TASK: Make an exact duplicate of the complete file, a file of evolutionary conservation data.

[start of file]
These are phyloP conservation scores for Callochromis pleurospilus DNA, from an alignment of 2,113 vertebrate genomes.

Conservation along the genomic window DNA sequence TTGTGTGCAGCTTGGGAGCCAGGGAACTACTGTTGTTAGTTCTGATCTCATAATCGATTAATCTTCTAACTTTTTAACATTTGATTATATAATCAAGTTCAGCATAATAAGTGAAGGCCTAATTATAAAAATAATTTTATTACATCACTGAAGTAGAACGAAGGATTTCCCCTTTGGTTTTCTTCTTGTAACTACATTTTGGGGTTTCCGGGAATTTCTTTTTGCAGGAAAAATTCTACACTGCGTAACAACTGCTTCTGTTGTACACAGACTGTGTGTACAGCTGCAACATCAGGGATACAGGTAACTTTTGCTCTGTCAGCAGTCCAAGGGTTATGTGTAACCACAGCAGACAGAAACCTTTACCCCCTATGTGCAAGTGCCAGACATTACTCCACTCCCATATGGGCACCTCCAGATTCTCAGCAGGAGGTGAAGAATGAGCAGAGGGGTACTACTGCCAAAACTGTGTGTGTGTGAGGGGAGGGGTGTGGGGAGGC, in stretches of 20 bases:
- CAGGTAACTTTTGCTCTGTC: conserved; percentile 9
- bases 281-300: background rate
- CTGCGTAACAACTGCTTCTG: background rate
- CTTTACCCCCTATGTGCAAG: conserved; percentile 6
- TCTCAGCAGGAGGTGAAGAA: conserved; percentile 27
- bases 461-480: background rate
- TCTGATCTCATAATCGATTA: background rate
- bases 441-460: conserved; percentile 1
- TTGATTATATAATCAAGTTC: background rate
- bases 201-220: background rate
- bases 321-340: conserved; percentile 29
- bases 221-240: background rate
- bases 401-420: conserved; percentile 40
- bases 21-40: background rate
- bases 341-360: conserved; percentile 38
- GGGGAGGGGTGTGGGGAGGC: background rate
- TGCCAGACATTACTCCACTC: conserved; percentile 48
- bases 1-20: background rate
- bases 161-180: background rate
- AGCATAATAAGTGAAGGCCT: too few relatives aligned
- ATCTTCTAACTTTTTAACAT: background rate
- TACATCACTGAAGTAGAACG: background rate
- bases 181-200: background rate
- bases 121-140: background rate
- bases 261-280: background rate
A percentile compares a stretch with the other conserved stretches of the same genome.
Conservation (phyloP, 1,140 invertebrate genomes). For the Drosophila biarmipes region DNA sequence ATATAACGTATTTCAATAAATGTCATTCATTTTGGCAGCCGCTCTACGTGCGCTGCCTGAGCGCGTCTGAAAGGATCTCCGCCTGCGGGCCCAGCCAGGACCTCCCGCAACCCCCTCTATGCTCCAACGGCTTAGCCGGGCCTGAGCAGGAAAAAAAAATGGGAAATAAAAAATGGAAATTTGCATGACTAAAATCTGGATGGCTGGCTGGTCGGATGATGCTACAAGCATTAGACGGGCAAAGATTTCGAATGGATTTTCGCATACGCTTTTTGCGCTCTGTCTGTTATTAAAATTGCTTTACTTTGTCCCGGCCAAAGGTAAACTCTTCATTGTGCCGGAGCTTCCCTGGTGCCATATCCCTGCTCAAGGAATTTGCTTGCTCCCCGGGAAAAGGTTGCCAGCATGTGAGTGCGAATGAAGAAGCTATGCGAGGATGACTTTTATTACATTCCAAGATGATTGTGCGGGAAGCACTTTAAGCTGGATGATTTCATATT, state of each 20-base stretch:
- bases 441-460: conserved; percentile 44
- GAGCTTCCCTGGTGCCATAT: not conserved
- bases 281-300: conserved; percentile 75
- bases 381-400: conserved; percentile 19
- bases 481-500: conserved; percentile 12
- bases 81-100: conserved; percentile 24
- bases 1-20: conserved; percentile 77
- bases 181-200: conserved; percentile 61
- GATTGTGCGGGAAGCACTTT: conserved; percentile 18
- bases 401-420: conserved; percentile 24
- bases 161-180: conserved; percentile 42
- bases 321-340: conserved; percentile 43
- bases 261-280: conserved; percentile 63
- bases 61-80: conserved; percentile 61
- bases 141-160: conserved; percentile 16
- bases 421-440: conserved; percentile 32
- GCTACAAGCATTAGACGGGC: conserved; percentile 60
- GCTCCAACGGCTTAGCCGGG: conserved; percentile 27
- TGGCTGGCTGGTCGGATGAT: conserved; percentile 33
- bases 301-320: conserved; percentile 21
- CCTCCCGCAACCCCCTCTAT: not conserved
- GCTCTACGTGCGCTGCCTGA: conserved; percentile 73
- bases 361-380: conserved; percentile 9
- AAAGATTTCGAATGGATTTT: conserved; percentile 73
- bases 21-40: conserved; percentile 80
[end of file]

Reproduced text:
These are phyloP conservation scores for Callochromis pleurospilus DNA, from an alignment of 2,113 vertebrate genomes.

Conservation along the genomic window DNA sequence TTGTGTGCAGCTTGGGAGCCAGGGAACTACTGTTGTTAGTTCTGATCTCATAATCGATTAATCTTCTAACTTTTTAACATTTGATTATATAATCAAGTTCAGCATAATAAGTGAAGGCCTAATTATAAAAATAATTTTATTACATCACTGAAGTAGAACGAAGGATTTCCCCTTTGGTTTTCTTCTTGTAACTACATTTTGGGGTTTCCGGGAATTTCTTTTTGCAGGAAAAATTCTACACTGCGTAACAACTGCTTCTGTTGTACACAGACTGTGTGTACAGCTGCAACATCAGGGATACAGGTAACTTTTGCTCTGTCAGCAGTCCAAGGGTTATGTGTAACCACAGCAGACAGAAACCTTTACCCCCTATGTGCAAGTGCCAGACATTACTCCACTCCCATATGGGCACCTCCAGATTCTCAGCAGGAGGTGAAGAATGAGCAGAGGGGTACTACTGCCAAAACTGTGTGTGTGTGAGGGGAGGGGTGTGGGGAGGC, in stretches of 20 bases:
- CAGGTAACTTTTGCTCTGTC: conserved; percentile 9
- bases 281-300: background rate
- CTGCGTAACAACTGCTTCTG: background rate
- CTTTACCCCCTATGTGCAAG: conserved; percentile 6
- TCTCAGCAGGAGGTGAAGAA: conserved; percentile 27
- bases 461-480: background rate
- TCTGATCTCATAATCGATTA: background rate
- bases 441-460: conserved; percentile 1
- TTGATTATATAATCAAGTTC: background rate
- bases 201-220: background rate
- bases 321-340: conserved; percentile 29
- bases 221-240: background rate
- bases 401-420: conserved; percentile 40
- bases 21-40: background rate
- bases 341-360: conserved; percentile 38
- GGGGAGGGGTGTGGGGAGGC: background rate
- TGCCAGACATTACTCCACTC: conserved; percentile 48
- bases 1-20: background rate
- bases 161-180: background rate
- AGCATAATAAGTGAAGGCCT: too few relatives aligned
- ATCTTCTAACTTTTTAACAT: background rate
- TACATCACTGAAGTAGAACG: background rate
- bases 181-200: background rate
- bases 121-140: background rate
- bases 261-280: background rate
A percentile compares a stretch with the other conserved stretches of the same genome.
Conservation (phyloP, 1,140 invertebrate genomes). For the Drosophila biarmipes region DNA sequence ATATAACGTATTTCAATAAATGTCATTCATTTTGGCAGCCGCTCTACGTGCGCTGCCTGAGCGCGTCTGAAAGGATCTCCGCCTGCGGGCCCAGCCAGGACCTCCCGCAACCCCCTCTATGCTCCAACGGCTTAGCCGGGCCTGAGCAGGAAAAAAAAATGGGAAATAAAAAATGGAAATTTGCATGACTAAAATCTGGATGGCTGGCTGGTCGGATGATGCTACAAGCATTAGACGGGCAAAGATTTCGAATGGATTTTCGCATACGCTTTTTGCGCTCTGTCTGTTATTAAAATTGCTTTACTTTGTCCCGGCCAAAGGTAAACTCTTCATTGTGCCGGAGCTTCCCTGGTGCCATATCCCTGCTCAAGGAATTTGCTTGCTCCCCGGGAAAAGGTTGCCAGCATGTGAGTGCGAATGAAGAAGCTATGCGAGGATGACTTTTATTACATTCCAAGATGATTGTGCGGGAAGCACTTTAAGCTGGATGATTTCATATT, state of each 20-base stretch:
- bases 441-460: conserved; percentile 44
- GAGCTTCCCTGGTGCCATAT: not conserved
- bases 281-300: conserved; percentile 75
- bases 381-400: conserved; percentile 19
- bases 481-500: conserved; percentile 12
- bases 81-100: conserved; percentile 24
- bases 1-20: conserved; percentile 77
- bases 181-200: conserved; percentile 61
- GATTGTGCGGGAAGCACTTT: conserved; percentile 18
- bases 401-420: conserved; percentile 24
- bases 161-180: conserved; percentile 42
- bases 321-340: conserved; percentile 43
- bases 261-280: conserved; percentile 63
- bases 61-80: conserved; percentile 61
- bases 141-160: conserved; percentile 16
- bases 421-440: conserved; percentile 32
- GCTACAAGCATTAGACGGGC: conserved; percentile 60
- GCTCCAACGGCTTAGCCGGG: conserved; percentile 27
- TGGCTGGCTGGTCGGATGAT: conserved; percentile 33
- bases 301-320: conserved; percentile 21
- CCTCCCGCAACCCCCTCTAT: not conserved
- GCTCTACGTGCGCTGCCTGA: conserved; percentile 73
- bases 361-380: conserved; percentile 9
- AAAGATTTCGAATGGATTTT: conserved; percentile 73
- bases 21-40: conserved; percentile 80